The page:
Replacement Players 

With jobs scarce, substitute teaching is a popular option.

Why the surge? The job market. Whether from layoffs, the economy, or graduation without a job ahead, people who haven’t subbed before are jumping in. Substitute teaching appears to be the hot new temporary job for the college-educated.

But those called to sub — out of a pool of about 1,500 in Henrico, 1,300 in Chesterfield and 800 in Richmond — often find that teaching isn’t all they thought. Substituting is “tougher than being a teacher in a lot of ways,” said Harold Fitrer, director of human resources for the Richmond public schools. “You walk in and it’s something new every day.”

To Kari Hatfield, her first time teaching second grade in Chesterfield County for a day meant keeping her energy up, making sure the pupils got where they needed to go.

“I had to count three to four times before I was sure everybody made it back to the classroom after lunch or recess,” she said. She was pleasantly surprised by how bright the children were. “Some of them were answering questions that I could not answer.”

The detailed lesson plans left by the regular teacher gave the day more structure. Hatfield, an master’s degree candidate in theater pedagogy at Virginia Commonwealth University, hopes to teach college when she graduates.

Stephanie Crute, a recent James Madison University graduate subbing for all three school systems, didn’t realize how needy grade schoolers could be. “That’s not where I’m at . . . having to tell them to be quiet 50 times,” she said.

Though it’s been seven years since James Battle’s first substitute experience, he still remembers what he went through just trying to take roll.

“Students would have their friend come in. ... and pretend they were part of the classroom,” he says. “I’d get that a lot when I would go into high schools, students in the room who don’t belong.”

Battle finds he’s more comfortable teaching grade school where he believes he has more of an impact. A sharp dresser, he likes being a positive role model. Now on a yearlong assignment teaching fifth grade, he does everything a teacher does — without benefits. The pay, $62 to $75 a day, is less than half of a teacher’s, though long-term subs, working 30 days or more in the same class, make as much as $176 a day.

Battle studies on weekends toward teacher certification at Virginia Union University. The Richmond school system pays his tuition in exchange for a three-year teaching commitment.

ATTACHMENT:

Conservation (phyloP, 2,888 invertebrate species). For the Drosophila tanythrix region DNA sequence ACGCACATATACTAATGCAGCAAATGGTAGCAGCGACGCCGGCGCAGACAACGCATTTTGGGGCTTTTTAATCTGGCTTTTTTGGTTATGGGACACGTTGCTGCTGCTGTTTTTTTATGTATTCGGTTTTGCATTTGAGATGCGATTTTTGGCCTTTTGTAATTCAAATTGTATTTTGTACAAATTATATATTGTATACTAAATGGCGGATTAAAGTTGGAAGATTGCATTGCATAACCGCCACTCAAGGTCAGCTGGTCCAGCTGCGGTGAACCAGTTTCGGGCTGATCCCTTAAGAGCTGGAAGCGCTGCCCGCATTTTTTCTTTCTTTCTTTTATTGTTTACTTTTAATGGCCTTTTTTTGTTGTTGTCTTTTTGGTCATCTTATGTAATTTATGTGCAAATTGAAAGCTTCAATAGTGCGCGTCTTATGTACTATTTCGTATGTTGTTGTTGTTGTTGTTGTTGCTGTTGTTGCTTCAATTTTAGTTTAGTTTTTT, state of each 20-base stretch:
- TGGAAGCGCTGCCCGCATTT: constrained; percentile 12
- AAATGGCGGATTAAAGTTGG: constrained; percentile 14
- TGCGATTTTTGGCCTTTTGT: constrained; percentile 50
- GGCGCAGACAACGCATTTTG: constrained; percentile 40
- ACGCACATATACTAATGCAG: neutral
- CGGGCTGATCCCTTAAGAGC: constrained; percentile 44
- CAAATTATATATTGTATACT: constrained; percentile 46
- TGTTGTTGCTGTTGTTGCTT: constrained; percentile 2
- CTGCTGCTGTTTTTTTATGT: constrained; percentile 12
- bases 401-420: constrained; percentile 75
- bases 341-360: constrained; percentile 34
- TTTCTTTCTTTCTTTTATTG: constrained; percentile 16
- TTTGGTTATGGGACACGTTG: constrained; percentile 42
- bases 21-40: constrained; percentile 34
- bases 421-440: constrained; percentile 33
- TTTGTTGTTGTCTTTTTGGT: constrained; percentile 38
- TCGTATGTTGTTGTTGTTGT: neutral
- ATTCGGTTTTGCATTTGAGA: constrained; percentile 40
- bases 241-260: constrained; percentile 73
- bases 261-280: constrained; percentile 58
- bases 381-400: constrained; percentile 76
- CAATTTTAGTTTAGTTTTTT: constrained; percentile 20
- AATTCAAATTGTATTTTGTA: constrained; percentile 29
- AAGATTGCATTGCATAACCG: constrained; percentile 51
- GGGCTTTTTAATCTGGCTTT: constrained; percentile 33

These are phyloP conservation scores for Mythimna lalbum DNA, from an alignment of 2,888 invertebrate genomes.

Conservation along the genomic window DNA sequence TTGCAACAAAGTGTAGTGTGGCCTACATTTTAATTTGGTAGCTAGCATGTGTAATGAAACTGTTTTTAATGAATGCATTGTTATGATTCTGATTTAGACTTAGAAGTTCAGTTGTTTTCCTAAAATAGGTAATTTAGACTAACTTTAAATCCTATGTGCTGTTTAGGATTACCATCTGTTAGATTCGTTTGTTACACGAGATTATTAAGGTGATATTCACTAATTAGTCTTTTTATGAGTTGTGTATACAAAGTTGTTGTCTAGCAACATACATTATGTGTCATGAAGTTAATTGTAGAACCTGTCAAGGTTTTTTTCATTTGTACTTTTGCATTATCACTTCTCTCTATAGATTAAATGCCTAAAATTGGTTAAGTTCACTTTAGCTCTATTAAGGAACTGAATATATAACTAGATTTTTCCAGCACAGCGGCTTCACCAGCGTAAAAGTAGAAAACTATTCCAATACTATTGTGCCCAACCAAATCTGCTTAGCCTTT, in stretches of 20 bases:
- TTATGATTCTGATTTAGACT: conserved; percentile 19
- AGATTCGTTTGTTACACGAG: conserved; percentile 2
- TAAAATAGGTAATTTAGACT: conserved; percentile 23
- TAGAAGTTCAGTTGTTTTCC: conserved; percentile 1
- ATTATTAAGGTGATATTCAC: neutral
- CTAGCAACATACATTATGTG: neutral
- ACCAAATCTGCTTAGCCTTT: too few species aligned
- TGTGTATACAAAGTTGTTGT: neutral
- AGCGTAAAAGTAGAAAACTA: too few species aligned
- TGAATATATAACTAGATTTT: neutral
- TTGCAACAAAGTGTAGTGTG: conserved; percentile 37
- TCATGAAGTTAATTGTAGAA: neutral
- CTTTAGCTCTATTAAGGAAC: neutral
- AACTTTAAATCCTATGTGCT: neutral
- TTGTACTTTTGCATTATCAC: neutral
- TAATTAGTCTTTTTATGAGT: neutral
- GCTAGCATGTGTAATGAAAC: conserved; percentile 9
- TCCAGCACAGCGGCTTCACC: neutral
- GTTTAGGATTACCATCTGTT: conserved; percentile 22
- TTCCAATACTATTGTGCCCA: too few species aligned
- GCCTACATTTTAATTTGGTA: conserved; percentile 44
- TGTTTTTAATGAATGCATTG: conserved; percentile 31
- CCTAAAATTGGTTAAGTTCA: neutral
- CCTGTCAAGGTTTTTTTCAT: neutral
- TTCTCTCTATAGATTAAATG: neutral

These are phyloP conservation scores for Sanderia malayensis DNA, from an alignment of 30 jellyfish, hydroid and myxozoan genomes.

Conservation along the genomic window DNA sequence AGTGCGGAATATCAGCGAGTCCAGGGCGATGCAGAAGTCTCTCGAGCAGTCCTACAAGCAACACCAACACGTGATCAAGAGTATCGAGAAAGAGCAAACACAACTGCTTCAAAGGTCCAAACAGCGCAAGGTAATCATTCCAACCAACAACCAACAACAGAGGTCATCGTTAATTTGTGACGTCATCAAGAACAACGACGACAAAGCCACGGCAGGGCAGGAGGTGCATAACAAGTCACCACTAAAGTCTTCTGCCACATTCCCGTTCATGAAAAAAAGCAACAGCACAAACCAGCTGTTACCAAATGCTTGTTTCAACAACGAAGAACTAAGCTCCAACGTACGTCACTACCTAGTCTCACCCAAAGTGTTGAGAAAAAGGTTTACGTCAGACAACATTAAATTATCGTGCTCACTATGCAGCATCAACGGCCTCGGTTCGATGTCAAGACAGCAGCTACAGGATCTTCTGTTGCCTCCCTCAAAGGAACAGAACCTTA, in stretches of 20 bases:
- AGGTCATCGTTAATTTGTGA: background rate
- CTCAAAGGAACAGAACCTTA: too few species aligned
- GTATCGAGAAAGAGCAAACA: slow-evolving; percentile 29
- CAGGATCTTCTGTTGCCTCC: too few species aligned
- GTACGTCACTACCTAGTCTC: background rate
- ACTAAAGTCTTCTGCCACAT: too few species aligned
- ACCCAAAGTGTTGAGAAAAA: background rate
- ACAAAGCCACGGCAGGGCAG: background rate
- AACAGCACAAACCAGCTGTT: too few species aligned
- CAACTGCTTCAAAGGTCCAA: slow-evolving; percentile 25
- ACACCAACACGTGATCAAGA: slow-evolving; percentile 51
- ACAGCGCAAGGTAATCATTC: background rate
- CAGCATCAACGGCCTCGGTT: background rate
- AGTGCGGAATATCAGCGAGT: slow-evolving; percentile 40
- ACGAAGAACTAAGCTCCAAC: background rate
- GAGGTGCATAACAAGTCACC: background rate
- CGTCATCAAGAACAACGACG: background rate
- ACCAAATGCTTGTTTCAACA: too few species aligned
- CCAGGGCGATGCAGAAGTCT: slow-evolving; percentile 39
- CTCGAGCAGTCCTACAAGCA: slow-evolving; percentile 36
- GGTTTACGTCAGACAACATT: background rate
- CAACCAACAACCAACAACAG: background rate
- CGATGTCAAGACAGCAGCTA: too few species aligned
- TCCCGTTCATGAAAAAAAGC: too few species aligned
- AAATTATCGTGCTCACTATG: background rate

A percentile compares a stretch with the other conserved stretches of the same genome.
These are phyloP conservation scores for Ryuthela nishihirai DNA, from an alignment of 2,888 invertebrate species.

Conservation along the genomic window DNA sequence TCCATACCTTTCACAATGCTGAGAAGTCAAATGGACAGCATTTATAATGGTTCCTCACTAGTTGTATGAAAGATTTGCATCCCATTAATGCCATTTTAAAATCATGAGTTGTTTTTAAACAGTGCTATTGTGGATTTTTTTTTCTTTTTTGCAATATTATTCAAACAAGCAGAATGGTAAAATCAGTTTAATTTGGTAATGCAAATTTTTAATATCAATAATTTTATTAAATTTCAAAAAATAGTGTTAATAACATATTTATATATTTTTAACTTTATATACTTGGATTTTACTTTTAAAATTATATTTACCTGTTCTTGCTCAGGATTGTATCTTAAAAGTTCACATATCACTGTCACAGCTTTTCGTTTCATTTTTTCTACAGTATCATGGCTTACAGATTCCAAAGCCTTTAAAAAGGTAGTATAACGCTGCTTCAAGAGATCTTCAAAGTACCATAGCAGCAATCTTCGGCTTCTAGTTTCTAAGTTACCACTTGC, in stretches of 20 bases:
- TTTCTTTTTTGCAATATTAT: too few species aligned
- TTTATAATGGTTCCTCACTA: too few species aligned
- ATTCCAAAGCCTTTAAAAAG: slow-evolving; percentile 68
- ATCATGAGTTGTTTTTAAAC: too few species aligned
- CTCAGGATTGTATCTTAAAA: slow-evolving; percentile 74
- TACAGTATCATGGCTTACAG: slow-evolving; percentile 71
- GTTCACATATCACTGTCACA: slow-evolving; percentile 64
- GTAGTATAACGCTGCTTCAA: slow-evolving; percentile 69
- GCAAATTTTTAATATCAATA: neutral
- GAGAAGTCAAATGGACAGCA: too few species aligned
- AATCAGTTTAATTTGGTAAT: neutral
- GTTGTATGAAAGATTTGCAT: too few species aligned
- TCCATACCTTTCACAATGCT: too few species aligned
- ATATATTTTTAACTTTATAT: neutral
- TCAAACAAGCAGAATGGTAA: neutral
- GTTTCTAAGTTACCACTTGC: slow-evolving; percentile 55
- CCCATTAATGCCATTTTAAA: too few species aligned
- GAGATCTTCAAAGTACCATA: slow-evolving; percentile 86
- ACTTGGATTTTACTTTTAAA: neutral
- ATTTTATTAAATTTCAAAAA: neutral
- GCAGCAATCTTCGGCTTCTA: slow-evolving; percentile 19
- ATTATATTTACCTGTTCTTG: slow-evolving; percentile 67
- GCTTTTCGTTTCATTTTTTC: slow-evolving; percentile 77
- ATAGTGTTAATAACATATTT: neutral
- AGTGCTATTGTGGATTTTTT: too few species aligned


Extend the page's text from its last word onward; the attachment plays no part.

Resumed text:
Sakina Scruggs went in blind to her first teaching assignment, with no plans, not knowing what to do. Laid off in August from a weekly Richmond paper, she’s still hoping to find a job in journalism. She received the call to substitute on Labor Day for the first day of school.

She nervously walked into the 11th-grade English class at Community High, thinking, “they’re not going to listen. They’re not going to respect me.”

To her amazement, it wasn’t like that at all. The first day she got to know the students. By day three, she was following lesson plans, reading the Standards of Learning binder, as if she were the full-time teacher. When the permanent teacher arrived on Friday, Scruggs “got upset that it was time to leave.”

Substitutes, unlike teachers, must move from class to class, school to school. It’s part of the gig. When you’re in the SubFinder system, there’s something new every day. Potential substitues submit their profiles — what schools, grades and subjects they want to teach — to SubFinder. The computerized system calls them from 6 a.m. to noon and from 5:30 p.m. to 11 p.m. trying to match what schools need. After three tries, the system calls the next person.

Ann Kretsinger, who has subbed for 10 years, reports directly to Manchester High, where her daughter is enrolled. SubFinder doesn’t call her. The office contacts her personally.

With all her experience, she still struggles to be patient. Her worst experience involved a 10th-grade classroom. She was standing outside the door when a fight broke out — two boys tussled over a chair. By the time she got into the room, they were on the floor.

“I went over there and got in the middle of it,” Kretsinger remembers. “It probably wasn’t the smartest thing, pulling them apart. They were bigger than me. ... I learned later I should have pressed the panic button. I should have immediately called the office and had them removed.”

Still, she wouldn’t choose any other work. “I love it,” she said, “because every day is different. I get to meet different people, different kids, and I set my own schedule.” S

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